“The world will be saved by beauty.” This line from The Idiot has special resonance today. People are deeply suspicious of claims about what is true and what is good; thus, leading with beauty is a powerful way to reorient someone’s mind and heart toward salvation. And wherever there is beauty, there is truth and goodness too.
15. Be astonished at everything.
In his short story “Bobok,” Dostoevsky writes: “It’s much sillier to be astonished at nothing than to be astonished at everything.” As we grow older and more cynical, we learn to act unimpressed by things. But the wise man is astonished by everything—even small, seemingly insignificant things. Even that there exists anything at all rather than nothing should come as a surprise.
16. Periodically remind yourself that you’re a fool.
A similar gem of wisdom can also be found in “Bobok”: “The wisest of all, in my opinion, is he who can, if only once a month, call himself a fool.” Just as we learn to act unimpressed by the world, we also learn to act as if we have all the answers to its problems. But the wise man humbly sees that, even on his best day, he can fall flat on his face in spite of all his good advice.
17. Remember your death—and don’t waste your life.
In The Idiot, Prince Myshkin tells the story of a man sentenced to death by hanging, only to be reprieved twenty minutes later. The scene is based on an episode in the life of Dostoevsky himself, who was once sentenced to death by firing squad before having his sentence commuted. As the man stands by the scaffold and the moment of truth approaches, he longs to return to life, “so as to waste not a single instant.” One day, you will be that man—perhaps as soon as tomorrow—so don’t squander your time.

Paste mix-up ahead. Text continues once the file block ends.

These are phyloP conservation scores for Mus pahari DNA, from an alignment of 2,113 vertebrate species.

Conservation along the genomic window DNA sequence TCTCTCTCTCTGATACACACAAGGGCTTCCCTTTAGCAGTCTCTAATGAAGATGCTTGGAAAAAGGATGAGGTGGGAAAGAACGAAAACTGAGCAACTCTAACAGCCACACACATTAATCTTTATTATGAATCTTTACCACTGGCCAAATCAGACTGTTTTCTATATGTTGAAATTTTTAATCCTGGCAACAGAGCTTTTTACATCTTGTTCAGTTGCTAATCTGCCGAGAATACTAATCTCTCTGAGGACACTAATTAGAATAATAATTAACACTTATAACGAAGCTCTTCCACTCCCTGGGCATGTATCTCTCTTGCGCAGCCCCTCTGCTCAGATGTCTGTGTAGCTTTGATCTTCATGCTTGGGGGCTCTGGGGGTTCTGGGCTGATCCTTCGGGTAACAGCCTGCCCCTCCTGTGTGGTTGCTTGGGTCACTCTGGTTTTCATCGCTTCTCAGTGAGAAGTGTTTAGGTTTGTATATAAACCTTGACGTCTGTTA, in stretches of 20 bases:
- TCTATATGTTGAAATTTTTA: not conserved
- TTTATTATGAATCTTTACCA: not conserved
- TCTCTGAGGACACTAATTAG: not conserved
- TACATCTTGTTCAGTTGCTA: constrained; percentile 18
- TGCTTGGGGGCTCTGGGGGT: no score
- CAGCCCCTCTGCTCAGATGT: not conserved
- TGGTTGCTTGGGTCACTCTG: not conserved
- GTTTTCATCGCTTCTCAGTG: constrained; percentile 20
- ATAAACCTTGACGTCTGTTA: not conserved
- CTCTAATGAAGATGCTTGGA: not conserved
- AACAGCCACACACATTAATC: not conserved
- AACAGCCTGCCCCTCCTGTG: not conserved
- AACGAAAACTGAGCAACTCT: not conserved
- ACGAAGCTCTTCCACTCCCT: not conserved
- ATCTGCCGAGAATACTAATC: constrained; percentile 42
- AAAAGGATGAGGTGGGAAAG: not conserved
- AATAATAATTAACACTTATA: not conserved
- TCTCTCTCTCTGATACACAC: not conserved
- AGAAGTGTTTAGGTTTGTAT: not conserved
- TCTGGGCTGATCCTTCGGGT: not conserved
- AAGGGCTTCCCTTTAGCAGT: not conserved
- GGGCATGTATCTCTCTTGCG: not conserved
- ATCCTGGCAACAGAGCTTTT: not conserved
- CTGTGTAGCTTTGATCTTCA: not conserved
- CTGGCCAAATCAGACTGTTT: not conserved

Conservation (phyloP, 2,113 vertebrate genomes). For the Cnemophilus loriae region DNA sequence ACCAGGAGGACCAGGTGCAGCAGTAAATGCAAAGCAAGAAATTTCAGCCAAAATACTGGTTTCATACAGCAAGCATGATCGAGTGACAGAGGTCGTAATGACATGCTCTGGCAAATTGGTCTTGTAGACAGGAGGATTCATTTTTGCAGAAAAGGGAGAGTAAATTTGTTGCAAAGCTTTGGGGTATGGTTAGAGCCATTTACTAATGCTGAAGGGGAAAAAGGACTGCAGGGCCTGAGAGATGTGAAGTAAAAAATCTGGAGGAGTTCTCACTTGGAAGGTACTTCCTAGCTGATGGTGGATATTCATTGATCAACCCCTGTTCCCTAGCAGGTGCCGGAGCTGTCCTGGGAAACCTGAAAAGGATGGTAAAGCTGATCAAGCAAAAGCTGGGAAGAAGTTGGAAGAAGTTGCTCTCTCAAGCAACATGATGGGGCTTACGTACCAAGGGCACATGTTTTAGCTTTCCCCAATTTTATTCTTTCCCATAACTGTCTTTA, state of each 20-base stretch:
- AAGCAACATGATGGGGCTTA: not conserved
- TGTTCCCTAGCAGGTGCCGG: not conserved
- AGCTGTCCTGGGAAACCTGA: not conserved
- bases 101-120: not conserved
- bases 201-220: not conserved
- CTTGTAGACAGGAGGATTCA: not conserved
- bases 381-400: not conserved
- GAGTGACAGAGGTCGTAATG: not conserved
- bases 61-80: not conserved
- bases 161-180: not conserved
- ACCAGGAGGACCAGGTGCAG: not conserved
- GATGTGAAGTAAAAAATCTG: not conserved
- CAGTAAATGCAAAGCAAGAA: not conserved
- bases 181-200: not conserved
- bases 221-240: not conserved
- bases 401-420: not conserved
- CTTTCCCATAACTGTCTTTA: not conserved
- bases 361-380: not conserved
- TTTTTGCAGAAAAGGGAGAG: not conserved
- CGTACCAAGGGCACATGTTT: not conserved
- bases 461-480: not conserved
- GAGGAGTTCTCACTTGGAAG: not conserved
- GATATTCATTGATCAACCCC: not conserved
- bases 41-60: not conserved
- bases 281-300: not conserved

18. Puzzle out the mystery of man.
At eighteen years old, Dostoevsky wrote to his brother: “Man is a mystery: if you spend your entire life trying to puzzle it out, then do not say that you have wasted your time. I occupy myself with this mystery, because I want to be a man.” His work is a testament to this search—a thorough exploration of the mystery of man in both his folly and glory, his wretchedness and greatness—and an invitation to us to pick it up anew.
19. Remain with the mystery of Christ.
Dostoevsky ultimately saw the truth of man in the light of the truth of Christ. So profound was his faith in Jesus that he once wrote: “If someone proved to me that Christ is outside the truth and that in reality the truth were outside of Christ, then I should prefer to remain with Christ rather than with the truth.” Fortunately, no such dilemma is necessary, but it offers a compelling test of our love for Jesus, especially for those of us inclined toward abstractions. Christ truly entered into sin and death (as we see in Hans Holbein’s painting of Christ in the tomb—an image that captivated Dostoevsky and that he alludes to in The Idiot), and he truly conquered them in his Resurrection. Will you remain with this truth—even if it costs you everything else?
20. Hope that all shall be well.
Ivan Karamazov describes the healing of the world in eternity—a vision that, for all its beauty, he cannot accept. But the Christian accepts it in hope, even childlike hope: “I believe like a child that suffering will be healed and made up for, that all the humiliating absurdity of human contradictions will vanish like a pitiful mirage, like the despicable fabrication of the impotent and infinitely small Euclidean mind of man, that in the world’s finale, at the moment of eternal harmony, something so precious will come to pass that it will suffice for all hearts, for the comforting of all resentments, for the atonement of all the crimes of humanity, for all the blood that they’ve shed; that it will make it not only possible to forgive but to justify all that has happened.”